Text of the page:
June 3, 2022

Michigan Poison and Drug Information Center issues tips for National Fireworks Safety Month

Summertime celebrations have begun and the Fourth of July weekend is fast approaching. If you choose to celebrate with fireworks, the Michigan Poison and Drug Information Center (MiPDC) at the Wayne State University School of Medicine advises you to stay safe during National Fireworks Safety Month and throughout the season.

Each July, poison centers across the country receive an increase in calls related to exposures to many types of fireworks. Fireworks contain a variety of poisonous chemicals such as arsenic, barium chlorate, phosphorus and potassium nitrate. The MiPDC advises everyone to avoid injuries and mishaps with these products. Do not ingest fireworks. Ingestion of fireworks can cause mild symptoms like upset stomach, vomiting and diarrhea. Life-threatening symptoms such as irregular heartbeat, difficulty breathing and seizures can develop with significant exposure.

According to the National Safety Council, the majority of burns related to fireworks treated in emergency departments occur in people younger than 20 years of age. Fireworks typically considered relatively safe for children, such as sparklers, burn at temperatures reaching 1,500 degrees Fahrenheit, and can cause severe injuries.

The MiPDC recommends the following safety tips to ensure your celebrations remain safe and enjoyable:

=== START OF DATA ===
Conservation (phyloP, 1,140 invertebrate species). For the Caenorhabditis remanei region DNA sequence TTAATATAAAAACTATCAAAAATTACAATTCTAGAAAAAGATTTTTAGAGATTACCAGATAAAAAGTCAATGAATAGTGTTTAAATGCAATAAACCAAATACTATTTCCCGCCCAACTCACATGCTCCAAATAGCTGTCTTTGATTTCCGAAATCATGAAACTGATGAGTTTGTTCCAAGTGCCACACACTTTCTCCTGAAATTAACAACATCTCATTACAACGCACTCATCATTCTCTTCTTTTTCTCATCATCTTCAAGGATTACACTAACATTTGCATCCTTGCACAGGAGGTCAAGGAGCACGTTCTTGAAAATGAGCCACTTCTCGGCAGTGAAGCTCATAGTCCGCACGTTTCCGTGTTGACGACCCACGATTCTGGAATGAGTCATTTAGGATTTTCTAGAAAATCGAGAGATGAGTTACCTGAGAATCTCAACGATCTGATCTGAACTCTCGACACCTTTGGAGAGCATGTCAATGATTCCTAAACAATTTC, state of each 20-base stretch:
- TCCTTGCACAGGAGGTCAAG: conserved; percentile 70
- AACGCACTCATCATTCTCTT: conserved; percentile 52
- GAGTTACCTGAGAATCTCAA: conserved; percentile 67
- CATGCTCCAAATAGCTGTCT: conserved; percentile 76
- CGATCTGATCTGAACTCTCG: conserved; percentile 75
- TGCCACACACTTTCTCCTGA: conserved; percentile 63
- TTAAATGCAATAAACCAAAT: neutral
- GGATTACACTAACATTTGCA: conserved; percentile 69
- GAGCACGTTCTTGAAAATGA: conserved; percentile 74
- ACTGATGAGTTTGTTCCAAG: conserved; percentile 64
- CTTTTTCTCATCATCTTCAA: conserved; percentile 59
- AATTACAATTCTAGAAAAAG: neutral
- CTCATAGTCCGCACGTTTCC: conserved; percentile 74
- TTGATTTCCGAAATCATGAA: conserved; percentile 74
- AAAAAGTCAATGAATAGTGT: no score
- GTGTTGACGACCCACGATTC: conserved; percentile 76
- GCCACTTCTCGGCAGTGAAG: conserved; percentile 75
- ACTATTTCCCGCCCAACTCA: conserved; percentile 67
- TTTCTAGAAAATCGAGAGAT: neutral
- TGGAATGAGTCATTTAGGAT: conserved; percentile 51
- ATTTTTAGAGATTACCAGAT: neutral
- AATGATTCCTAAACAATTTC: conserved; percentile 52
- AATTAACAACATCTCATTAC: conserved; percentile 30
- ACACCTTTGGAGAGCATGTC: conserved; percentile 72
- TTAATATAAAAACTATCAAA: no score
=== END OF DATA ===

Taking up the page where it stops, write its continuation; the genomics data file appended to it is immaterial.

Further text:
• Do not ingest fireworks

• Wear eye protection

• Avoid picking up lit fireworks

• Keep out of reach of young children

• Avoid letting small children handle fireworks, including sparklers

• Older children should be supervised by an adult when using fireworks

• Designate an area for the person setting off the fireworks, and prohibit anyone else from getting close

• Avoid lighting or using fireworks inside or near a house or garage

• Avoid lighting fireworks near other people or flammable materials and liquids

• Avoid attempting to re-light or handle fireworks that have malfunctioned

• Have a bucket of water nearby to fully extinguish fireworks, including those that have malfunctioned

• Light one firework item at a time

• Keep animals indoors in a quiet area

• Avoid using fireworks if you are using drugs or alcohol

• Avoid forcing anyone to vomit if fireworks have been ingested

The safest way to watch fireworks is by enjoying professional displays. Check your municipality’s website to find professional fireworks displays near you or visit michiganfireworks.com for more statewide displays.

For questions about firework safety, or if someone has been exposed to fireworks, call the Michigan Poison and Drug Information Center at 1-800-222-1222. 



Phil Van Hulle, Wayne State University School of Medicine
Phone: 586-206-8130
Email: pvanhulle@med.wayne.edu

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